Legacy Images - stock.adobe.com
Skyline of Salt Lake City Utah with the Utah State Capitol Building and the historic Mormon Temple

SALT LAKE CITY — Is Utah becoming California?

I don’t just mean in the sense that January this year feels more conducive to sunbathing than snowballs. I’m talking about how laws are made.

When you enter the voting booth this November (or sit at your kitchen table filling out your mail-in ballot), you may be faced with five ballot initiatives — a chance for you to make laws directly without having to worry about elected representatives, senators and the governor.

Isn’t this the kind of California-esque mess our mothers warned us against?

Well, if not our mothers, then surely state lawmakers, who have tried their hardest to make it as difficult as possible to get an initiative on the ballot (short of outlawing the idea altogether, as is the case in 24 states).

Over the last 20 years, Californians have faced an average of 18 such measures on ballots every even-numbered year, with 28 of them in one year, according to ballotpedia.org. People like to complain that lawmakers don’t take the time to study every bill before voting, but California voters face an almost impossible homework challenge every two years, all while having to hold down a day job.

And if that’s not hard enough, sometimes those measures contradict each other. Last year, voters faced one initiative that would have removed legal barriers to the death penalty, and another that would have ended the death penalty completely. Faced with the possibility both might pass, the state decided the one with the most yes votes would end up in law. Fortunately for everyone but attorneys, in the end, only the one making the death penalty quicker passed.

Compared to that, five measures ought to be easy for Utahns, except that they’re all weighty matters.

One would narrowly legalize marijuana use for medical purposes. The others would raise taxes to dramatically increase school funding, set up an independent board to redraw the state’s political boundaries every 10 years, raise taxes to fully fund the expansion of Medicaid, and make it easier for candidates to get their names on primary election ballots through petitions.

The five are not guaranteed to make it on the ballot. By law, organizers must collect signatures equaling 10 percent of the voters in the 2016 general election in 26 of the state’s 29 Senate districts. That’s a tall order, especially in the state’s more rural districts.

It’s also a good thing.

I know that sounds like democratic heresy, particularly in the West, home to the overwhelming majority of initiative-friendly states.

In truth, I have mixed feelings.

Lawmaking is best when it is exposed to a public process that requires compromises and amendments. When a lawmaker proposes a bill, committees hear it and the public gets to respond. Other lawmakers can try to amend it to reflect the interests of their constituents or in the name of plain old common sense. They can argue points and respond to critics. All that friction chips away a bill’s rougher edges. Initiatives, however, reflect the will of an interest group and must be voted up or down, without any amendments, although Utah law does require public hearings. But here’s the complicating part. If lawmakers continually refuse to respond to the public will on a certain matter, the initiative process can act as a safety valve. While I won’t give my opinion on the pending initiatives, at least not right now, it’s safe to say each has been heard and rejected by the people’s representatives.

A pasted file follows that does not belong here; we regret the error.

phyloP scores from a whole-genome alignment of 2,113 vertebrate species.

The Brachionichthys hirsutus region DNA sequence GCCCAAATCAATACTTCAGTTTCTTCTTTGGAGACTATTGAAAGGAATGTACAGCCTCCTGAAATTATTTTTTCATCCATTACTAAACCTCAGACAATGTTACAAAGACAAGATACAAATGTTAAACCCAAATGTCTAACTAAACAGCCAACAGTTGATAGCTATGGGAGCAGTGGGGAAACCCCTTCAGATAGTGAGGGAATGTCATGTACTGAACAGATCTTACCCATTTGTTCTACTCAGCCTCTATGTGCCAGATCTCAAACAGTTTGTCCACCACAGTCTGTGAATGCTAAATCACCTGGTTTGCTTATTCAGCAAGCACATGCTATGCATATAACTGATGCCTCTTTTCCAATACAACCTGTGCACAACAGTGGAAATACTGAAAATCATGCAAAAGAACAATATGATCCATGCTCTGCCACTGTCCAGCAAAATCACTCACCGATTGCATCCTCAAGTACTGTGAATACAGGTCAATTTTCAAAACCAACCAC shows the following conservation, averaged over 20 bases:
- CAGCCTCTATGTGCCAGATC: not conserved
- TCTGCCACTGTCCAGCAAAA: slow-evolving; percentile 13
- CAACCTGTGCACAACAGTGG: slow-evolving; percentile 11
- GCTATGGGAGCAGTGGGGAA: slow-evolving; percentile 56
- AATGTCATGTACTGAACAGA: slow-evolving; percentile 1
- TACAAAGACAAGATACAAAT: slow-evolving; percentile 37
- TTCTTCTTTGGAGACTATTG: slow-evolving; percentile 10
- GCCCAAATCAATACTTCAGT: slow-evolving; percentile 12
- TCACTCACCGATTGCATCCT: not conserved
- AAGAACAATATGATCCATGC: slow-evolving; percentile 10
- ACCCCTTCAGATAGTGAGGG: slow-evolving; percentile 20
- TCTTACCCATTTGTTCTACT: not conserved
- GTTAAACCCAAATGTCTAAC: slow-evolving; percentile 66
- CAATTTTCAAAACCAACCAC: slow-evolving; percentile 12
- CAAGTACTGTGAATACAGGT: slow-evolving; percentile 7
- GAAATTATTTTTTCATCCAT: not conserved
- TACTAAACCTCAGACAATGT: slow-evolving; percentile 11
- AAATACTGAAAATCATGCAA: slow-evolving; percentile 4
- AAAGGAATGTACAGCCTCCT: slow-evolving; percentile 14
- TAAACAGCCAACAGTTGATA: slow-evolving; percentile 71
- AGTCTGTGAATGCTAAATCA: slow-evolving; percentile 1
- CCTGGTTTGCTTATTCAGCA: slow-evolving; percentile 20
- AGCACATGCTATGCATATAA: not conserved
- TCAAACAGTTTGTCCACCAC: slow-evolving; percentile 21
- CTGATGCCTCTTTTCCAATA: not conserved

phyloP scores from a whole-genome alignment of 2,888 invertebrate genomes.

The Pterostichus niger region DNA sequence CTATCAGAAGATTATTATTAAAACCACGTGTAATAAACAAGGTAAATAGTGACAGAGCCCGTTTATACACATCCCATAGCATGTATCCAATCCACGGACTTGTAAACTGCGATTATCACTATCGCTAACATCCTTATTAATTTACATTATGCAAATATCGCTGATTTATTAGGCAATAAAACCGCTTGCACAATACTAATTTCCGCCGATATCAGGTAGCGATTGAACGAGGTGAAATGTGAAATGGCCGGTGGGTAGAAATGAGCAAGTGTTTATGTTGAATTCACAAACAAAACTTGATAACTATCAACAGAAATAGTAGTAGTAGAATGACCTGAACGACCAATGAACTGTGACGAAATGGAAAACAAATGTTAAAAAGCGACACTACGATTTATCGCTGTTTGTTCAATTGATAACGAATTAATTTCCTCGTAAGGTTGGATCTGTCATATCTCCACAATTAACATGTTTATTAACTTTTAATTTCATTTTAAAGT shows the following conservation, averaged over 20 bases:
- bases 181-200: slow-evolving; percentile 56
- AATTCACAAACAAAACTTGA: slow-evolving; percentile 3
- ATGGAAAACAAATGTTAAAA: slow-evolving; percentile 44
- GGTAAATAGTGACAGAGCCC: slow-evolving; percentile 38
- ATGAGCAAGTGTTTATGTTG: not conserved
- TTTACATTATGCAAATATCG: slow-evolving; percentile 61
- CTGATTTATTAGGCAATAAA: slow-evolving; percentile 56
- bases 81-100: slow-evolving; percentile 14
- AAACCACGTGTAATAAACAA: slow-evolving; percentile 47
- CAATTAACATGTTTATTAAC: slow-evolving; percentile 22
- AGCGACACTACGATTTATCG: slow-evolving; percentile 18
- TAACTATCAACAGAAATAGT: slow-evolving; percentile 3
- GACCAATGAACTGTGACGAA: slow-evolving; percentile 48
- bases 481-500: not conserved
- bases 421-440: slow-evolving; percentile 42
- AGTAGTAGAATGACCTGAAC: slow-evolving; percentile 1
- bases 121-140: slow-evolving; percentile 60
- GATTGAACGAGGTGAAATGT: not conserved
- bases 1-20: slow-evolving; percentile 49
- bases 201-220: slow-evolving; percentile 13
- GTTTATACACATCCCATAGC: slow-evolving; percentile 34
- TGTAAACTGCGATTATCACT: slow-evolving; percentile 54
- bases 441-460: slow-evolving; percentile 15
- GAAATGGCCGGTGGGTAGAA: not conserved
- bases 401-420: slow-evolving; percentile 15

It’s also safe to say each one, if it looks like it might gather enough signatures, could spur lawmakers to action in an effort to head off a vote. Often this means passing a compromise measure. That doesn’t always end well, especially if the compromise later falls apart.

Democracy, even the indirect kind in a republic, is messy. Both lawmakers and the public (through advertising) can be swayed by special interests.

41 comments on this story

Utah’s history with initiatives is just as messy. An unpopular representative (among his colleagues, anyway) got the idea onto ballots in 1900, where it passed overwhelmingly. Ever since then, the Legislature has tried to make it as hard to accomplish as the courts will allow.

California took an opposite path, making it a poster child for direct democracy run amok.

If all five Utah measures get on the ballot this year and pass, lawmakers might be tempted to tighten the screws again to keep us as far from the Golden State as possible.